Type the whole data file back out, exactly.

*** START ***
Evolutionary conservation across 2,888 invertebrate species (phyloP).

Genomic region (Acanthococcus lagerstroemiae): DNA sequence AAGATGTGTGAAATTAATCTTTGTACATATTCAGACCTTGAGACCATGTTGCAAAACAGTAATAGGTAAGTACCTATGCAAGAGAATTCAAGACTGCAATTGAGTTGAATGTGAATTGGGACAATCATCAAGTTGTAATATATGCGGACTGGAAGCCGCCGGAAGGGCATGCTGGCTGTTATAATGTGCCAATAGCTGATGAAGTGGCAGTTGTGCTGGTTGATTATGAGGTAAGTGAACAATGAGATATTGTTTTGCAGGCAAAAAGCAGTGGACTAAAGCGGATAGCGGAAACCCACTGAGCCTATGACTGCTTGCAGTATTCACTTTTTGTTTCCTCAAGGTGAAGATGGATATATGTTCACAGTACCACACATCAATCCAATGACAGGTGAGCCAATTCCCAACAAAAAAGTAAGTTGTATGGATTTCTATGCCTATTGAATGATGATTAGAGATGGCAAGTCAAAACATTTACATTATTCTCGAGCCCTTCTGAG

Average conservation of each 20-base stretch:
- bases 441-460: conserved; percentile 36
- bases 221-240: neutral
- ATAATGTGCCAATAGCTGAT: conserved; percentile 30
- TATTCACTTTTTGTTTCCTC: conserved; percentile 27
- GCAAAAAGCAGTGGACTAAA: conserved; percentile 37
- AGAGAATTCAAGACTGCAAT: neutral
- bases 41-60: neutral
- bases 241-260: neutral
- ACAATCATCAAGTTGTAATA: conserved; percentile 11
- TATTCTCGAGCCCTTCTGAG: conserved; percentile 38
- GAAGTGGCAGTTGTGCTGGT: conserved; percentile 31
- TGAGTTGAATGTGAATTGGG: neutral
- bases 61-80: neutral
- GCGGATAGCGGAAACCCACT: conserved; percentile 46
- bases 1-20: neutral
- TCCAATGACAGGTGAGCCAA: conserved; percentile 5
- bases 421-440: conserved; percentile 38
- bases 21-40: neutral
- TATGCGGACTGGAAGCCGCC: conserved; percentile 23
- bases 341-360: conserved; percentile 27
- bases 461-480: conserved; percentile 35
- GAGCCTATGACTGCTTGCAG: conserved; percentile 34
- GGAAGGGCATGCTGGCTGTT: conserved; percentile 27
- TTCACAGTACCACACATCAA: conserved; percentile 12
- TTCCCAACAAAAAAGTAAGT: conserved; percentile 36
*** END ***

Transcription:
Evolutionary conservation across 2,888 invertebrate species (phyloP).

Genomic region (Acanthococcus lagerstroemiae): DNA sequence AAGATGTGTGAAATTAATCTTTGTACATATTCAGACCTTGAGACCATGTTGCAAAACAGTAATAGGTAAGTACCTATGCAAGAGAATTCAAGACTGCAATTGAGTTGAATGTGAATTGGGACAATCATCAAGTTGTAATATATGCGGACTGGAAGCCGCCGGAAGGGCATGCTGGCTGTTATAATGTGCCAATAGCTGATGAAGTGGCAGTTGTGCTGGTTGATTATGAGGTAAGTGAACAATGAGATATTGTTTTGCAGGCAAAAAGCAGTGGACTAAAGCGGATAGCGGAAACCCACTGAGCCTATGACTGCTTGCAGTATTCACTTTTTGTTTCCTCAAGGTGAAGATGGATATATGTTCACAGTACCACACATCAATCCAATGACAGGTGAGCCAATTCCCAACAAAAAAGTAAGTTGTATGGATTTCTATGCCTATTGAATGATGATTAGAGATGGCAAGTCAAAACATTTACATTATTCTCGAGCCCTTCTGAG

Average conservation of each 20-base stretch:
- bases 441-460: conserved; percentile 36
- bases 221-240: neutral
- ATAATGTGCCAATAGCTGAT: conserved; percentile 30
- TATTCACTTTTTGTTTCCTC: conserved; percentile 27
- GCAAAAAGCAGTGGACTAAA: conserved; percentile 37
- AGAGAATTCAAGACTGCAAT: neutral
- bases 41-60: neutral
- bases 241-260: neutral
- ACAATCATCAAGTTGTAATA: conserved; percentile 11
- TATTCTCGAGCCCTTCTGAG: conserved; percentile 38
- GAAGTGGCAGTTGTGCTGGT: conserved; percentile 31
- TGAGTTGAATGTGAATTGGG: neutral
- bases 61-80: neutral
- GCGGATAGCGGAAACCCACT: conserved; percentile 46
- bases 1-20: neutral
- TCCAATGACAGGTGAGCCAA: conserved; percentile 5
- bases 421-440: conserved; percentile 38
- bases 21-40: neutral
- TATGCGGACTGGAAGCCGCC: conserved; percentile 23
- bases 341-360: conserved; percentile 27
- bases 461-480: conserved; percentile 35
- GAGCCTATGACTGCTTGCAG: conserved; percentile 34
- GGAAGGGCATGCTGGCTGTT: conserved; percentile 27
- TTCACAGTACCACACATCAA: conserved; percentile 12
- TTCCCAACAAAAAAGTAAGT: conserved; percentile 36